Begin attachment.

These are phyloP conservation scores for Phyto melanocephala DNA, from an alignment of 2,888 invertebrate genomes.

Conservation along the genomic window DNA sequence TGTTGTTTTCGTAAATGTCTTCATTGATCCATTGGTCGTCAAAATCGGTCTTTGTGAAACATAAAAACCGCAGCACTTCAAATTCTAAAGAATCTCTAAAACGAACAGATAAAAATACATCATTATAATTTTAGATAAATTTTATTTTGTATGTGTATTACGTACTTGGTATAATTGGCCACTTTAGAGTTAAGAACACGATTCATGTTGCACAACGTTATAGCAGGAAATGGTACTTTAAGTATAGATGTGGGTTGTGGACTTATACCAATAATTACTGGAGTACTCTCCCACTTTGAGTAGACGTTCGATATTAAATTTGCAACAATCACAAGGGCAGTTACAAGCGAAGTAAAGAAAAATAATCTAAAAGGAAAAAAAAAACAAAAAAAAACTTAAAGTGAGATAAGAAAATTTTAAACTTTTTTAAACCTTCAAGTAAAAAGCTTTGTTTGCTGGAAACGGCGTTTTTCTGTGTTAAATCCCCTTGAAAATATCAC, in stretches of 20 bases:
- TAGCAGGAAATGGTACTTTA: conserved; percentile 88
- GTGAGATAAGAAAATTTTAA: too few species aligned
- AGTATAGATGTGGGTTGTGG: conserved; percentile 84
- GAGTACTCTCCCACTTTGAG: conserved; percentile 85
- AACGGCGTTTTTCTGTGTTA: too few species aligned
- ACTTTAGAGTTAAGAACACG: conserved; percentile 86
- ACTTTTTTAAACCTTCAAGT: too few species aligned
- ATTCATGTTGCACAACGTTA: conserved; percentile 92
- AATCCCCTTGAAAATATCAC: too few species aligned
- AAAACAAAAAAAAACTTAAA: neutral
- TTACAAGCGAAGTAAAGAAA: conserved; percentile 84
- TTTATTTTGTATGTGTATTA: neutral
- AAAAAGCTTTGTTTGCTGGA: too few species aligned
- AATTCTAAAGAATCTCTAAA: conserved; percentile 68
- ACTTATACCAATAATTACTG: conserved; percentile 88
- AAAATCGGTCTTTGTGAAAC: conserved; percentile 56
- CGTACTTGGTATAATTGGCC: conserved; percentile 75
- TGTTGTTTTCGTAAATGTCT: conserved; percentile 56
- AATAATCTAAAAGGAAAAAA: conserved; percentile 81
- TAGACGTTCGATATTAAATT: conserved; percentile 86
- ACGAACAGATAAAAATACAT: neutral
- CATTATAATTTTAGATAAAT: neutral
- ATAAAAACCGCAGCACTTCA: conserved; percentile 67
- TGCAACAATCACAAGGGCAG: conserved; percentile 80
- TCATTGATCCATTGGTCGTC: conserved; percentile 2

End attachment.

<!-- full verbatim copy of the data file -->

These are phyloP conservation scores for Phyto melanocephala DNA, from an alignment of 2,888 invertebrate genomes.

Conservation along the genomic window DNA sequence TGTTGTTTTCGTAAATGTCTTCATTGATCCATTGGTCGTCAAAATCGGTCTTTGTGAAACATAAAAACCGCAGCACTTCAAATTCTAAAGAATCTCTAAAACGAACAGATAAAAATACATCATTATAATTTTAGATAAATTTTATTTTGTATGTGTATTACGTACTTGGTATAATTGGCCACTTTAGAGTTAAGAACACGATTCATGTTGCACAACGTTATAGCAGGAAATGGTACTTTAAGTATAGATGTGGGTTGTGGACTTATACCAATAATTACTGGAGTACTCTCCCACTTTGAGTAGACGTTCGATATTAAATTTGCAACAATCACAAGGGCAGTTACAAGCGAAGTAAAGAAAAATAATCTAAAAGGAAAAAAAAAACAAAAAAAAACTTAAAGTGAGATAAGAAAATTTTAAACTTTTTTAAACCTTCAAGTAAAAAGCTTTGTTTGCTGGAAACGGCGTTTTTCTGTGTTAAATCCCCTTGAAAATATCAC, in stretches of 20 bases:
- TAGCAGGAAATGGTACTTTA: conserved; percentile 88
- GTGAGATAAGAAAATTTTAA: too few species aligned
- AGTATAGATGTGGGTTGTGG: conserved; percentile 84
- GAGTACTCTCCCACTTTGAG: conserved; percentile 85
- AACGGCGTTTTTCTGTGTTA: too few species aligned
- ACTTTAGAGTTAAGAACACG: conserved; percentile 86
- ACTTTTTTAAACCTTCAAGT: too few species aligned
- ATTCATGTTGCACAACGTTA: conserved; percentile 92
- AATCCCCTTGAAAATATCAC: too few species aligned
- AAAACAAAAAAAAACTTAAA: neutral
- TTACAAGCGAAGTAAAGAAA: conserved; percentile 84
- TTTATTTTGTATGTGTATTA: neutral
- AAAAAGCTTTGTTTGCTGGA: too few species aligned
- AATTCTAAAGAATCTCTAAA: conserved; percentile 68
- ACTTATACCAATAATTACTG: conserved; percentile 88
- AAAATCGGTCTTTGTGAAAC: conserved; percentile 56
- CGTACTTGGTATAATTGGCC: conserved; percentile 75
- TGTTGTTTTCGTAAATGTCT: conserved; percentile 56
- AATAATCTAAAAGGAAAAAA: conserved; percentile 81
- TAGACGTTCGATATTAAATT: conserved; percentile 86
- ACGAACAGATAAAAATACAT: neutral
- CATTATAATTTTAGATAAAT: neutral
- ATAAAAACCGCAGCACTTCA: conserved; percentile 67
- TGCAACAATCACAAGGGCAG: conserved; percentile 80
- TCATTGATCCATTGGTCGTC: conserved; percentile 2